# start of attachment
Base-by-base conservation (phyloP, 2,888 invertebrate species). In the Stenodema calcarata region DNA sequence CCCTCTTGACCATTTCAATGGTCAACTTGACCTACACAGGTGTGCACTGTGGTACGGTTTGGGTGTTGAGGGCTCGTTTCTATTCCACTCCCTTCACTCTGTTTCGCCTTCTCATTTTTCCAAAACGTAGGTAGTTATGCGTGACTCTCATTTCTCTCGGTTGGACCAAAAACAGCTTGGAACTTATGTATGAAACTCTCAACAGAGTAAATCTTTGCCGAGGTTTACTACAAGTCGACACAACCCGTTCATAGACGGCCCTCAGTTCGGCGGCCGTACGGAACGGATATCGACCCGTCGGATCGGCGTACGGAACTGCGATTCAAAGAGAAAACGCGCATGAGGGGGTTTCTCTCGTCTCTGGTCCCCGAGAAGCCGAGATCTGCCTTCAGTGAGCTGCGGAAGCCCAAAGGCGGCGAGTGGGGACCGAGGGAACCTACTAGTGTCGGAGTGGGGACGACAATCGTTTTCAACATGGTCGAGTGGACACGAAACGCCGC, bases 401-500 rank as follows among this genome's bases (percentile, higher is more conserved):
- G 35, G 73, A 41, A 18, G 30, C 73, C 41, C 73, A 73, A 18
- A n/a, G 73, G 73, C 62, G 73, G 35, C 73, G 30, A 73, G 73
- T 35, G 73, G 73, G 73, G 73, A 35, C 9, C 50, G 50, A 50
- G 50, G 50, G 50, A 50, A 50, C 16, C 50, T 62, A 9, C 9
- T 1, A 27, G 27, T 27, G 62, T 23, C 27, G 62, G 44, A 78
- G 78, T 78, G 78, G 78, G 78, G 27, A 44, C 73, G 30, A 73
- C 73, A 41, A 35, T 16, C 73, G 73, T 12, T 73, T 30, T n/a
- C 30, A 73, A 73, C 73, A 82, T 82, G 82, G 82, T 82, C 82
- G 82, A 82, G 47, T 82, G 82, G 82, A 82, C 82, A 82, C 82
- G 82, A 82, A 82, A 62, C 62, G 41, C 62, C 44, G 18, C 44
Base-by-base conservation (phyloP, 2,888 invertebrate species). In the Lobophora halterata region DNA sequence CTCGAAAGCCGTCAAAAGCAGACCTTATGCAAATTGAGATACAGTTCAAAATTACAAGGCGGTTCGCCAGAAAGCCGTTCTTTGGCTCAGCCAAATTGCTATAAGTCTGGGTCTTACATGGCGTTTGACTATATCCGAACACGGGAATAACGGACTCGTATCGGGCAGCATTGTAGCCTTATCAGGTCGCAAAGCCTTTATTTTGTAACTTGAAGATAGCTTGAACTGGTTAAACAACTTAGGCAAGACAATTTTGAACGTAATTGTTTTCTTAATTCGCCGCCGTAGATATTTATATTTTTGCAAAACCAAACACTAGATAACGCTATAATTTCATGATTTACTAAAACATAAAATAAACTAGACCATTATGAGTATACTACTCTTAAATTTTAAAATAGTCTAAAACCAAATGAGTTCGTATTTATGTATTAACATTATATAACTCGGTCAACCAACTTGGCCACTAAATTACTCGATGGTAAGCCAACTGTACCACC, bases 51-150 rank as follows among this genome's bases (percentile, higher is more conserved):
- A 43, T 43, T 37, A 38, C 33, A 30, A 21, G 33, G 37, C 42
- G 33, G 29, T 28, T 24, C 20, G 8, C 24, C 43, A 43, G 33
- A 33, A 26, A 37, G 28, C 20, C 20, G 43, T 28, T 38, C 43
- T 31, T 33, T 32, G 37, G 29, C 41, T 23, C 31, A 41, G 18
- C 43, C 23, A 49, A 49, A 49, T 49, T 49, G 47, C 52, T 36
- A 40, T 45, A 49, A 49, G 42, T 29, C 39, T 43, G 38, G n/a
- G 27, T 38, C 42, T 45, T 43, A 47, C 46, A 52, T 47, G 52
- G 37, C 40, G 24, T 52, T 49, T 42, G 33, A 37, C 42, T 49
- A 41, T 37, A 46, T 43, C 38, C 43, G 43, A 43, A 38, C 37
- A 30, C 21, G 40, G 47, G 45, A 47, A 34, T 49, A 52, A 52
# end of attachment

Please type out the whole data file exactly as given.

Base-by-base conservation (phyloP, 2,888 invertebrate species). In the Stenodema calcarata region DNA sequence CCCTCTTGACCATTTCAATGGTCAACTTGACCTACACAGGTGTGCACTGTGGTACGGTTTGGGTGTTGAGGGCTCGTTTCTATTCCACTCCCTTCACTCTGTTTCGCCTTCTCATTTTTCCAAAACGTAGGTAGTTATGCGTGACTCTCATTTCTCTCGGTTGGACCAAAAACAGCTTGGAACTTATGTATGAAACTCTCAACAGAGTAAATCTTTGCCGAGGTTTACTACAAGTCGACACAACCCGTTCATAGACGGCCCTCAGTTCGGCGGCCGTACGGAACGGATATCGACCCGTCGGATCGGCGTACGGAACTGCGATTCAAAGAGAAAACGCGCATGAGGGGGTTTCTCTCGTCTCTGGTCCCCGAGAAGCCGAGATCTGCCTTCAGTGAGCTGCGGAAGCCCAAAGGCGGCGAGTGGGGACCGAGGGAACCTACTAGTGTCGGAGTGGGGACGACAATCGTTTTCAACATGGTCGAGTGGACACGAAACGCCGC, bases 401-500 rank as follows among this genome's bases (percentile, higher is more conserved):
- G 35, G 73, A 41, A 18, G 30, C 73, C 41, C 73, A 73, A 18
- A n/a, G 73, G 73, C 62, G 73, G 35, C 73, G 30, A 73, G 73
- T 35, G 73, G 73, G 73, G 73, A 35, C 9, C 50, G 50, A 50
- G 50, G 50, G 50, A 50, A 50, C 16, C 50, T 62, A 9, C 9
- T 1, A 27, G 27, T 27, G 62, T 23, C 27, G 62, G 44, A 78
- G 78, T 78, G 78, G 78, G 78, G 27, A 44, C 73, G 30, A 73
- C 73, A 41, A 35, T 16, C 73, G 73, T 12, T 73, T 30, T n/a
- C 30, A 73, A 73, C 73, A 82, T 82, G 82, G 82, T 82, C 82
- G 82, A 82, G 47, T 82, G 82, G 82, A 82, C 82, A 82, C 82
- G 82, A 82, A 82, A 62, C 62, G 41, C 62, C 44, G 18, C 44
Base-by-base conservation (phyloP, 2,888 invertebrate species). In the Lobophora halterata region DNA sequence CTCGAAAGCCGTCAAAAGCAGACCTTATGCAAATTGAGATACAGTTCAAAATTACAAGGCGGTTCGCCAGAAAGCCGTTCTTTGGCTCAGCCAAATTGCTATAAGTCTGGGTCTTACATGGCGTTTGACTATATCCGAACACGGGAATAACGGACTCGTATCGGGCAGCATTGTAGCCTTATCAGGTCGCAAAGCCTTTATTTTGTAACTTGAAGATAGCTTGAACTGGTTAAACAACTTAGGCAAGACAATTTTGAACGTAATTGTTTTCTTAATTCGCCGCCGTAGATATTTATATTTTTGCAAAACCAAACACTAGATAACGCTATAATTTCATGATTTACTAAAACATAAAATAAACTAGACCATTATGAGTATACTACTCTTAAATTTTAAAATAGTCTAAAACCAAATGAGTTCGTATTTATGTATTAACATTATATAACTCGGTCAACCAACTTGGCCACTAAATTACTCGATGGTAAGCCAACTGTACCACC, bases 51-150 rank as follows among this genome's bases (percentile, higher is more conserved):
- A 43, T 43, T 37, A 38, C 33, A 30, A 21, G 33, G 37, C 42
- G 33, G 29, T 28, T 24, C 20, G 8, C 24, C 43, A 43, G 33
- A 33, A 26, A 37, G 28, C 20, C 20, G 43, T 28, T 38, C 43
- T 31, T 33, T 32, G 37, G 29, C 41, T 23, C 31, A 41, G 18
- C 43, C 23, A 49, A 49, A 49, T 49, T 49, G 47, C 52, T 36
- A 40, T 45, A 49, A 49, G 42, T 29, C 39, T 43, G 38, G n/a
- G 27, T 38, C 42, T 45, T 43, A 47, C 46, A 52, T 47, G 52
- G 37, C 40, G 24, T 52, T 49, T 42, G 33, A 37, C 42, T 49
- A 41, T 37, A 46, T 43, C 38, C 43, G 43, A 43, A 38, C 37
- A 30, C 21, G 40, G 47, G 45, A 47, A 34, T 49, A 52, A 52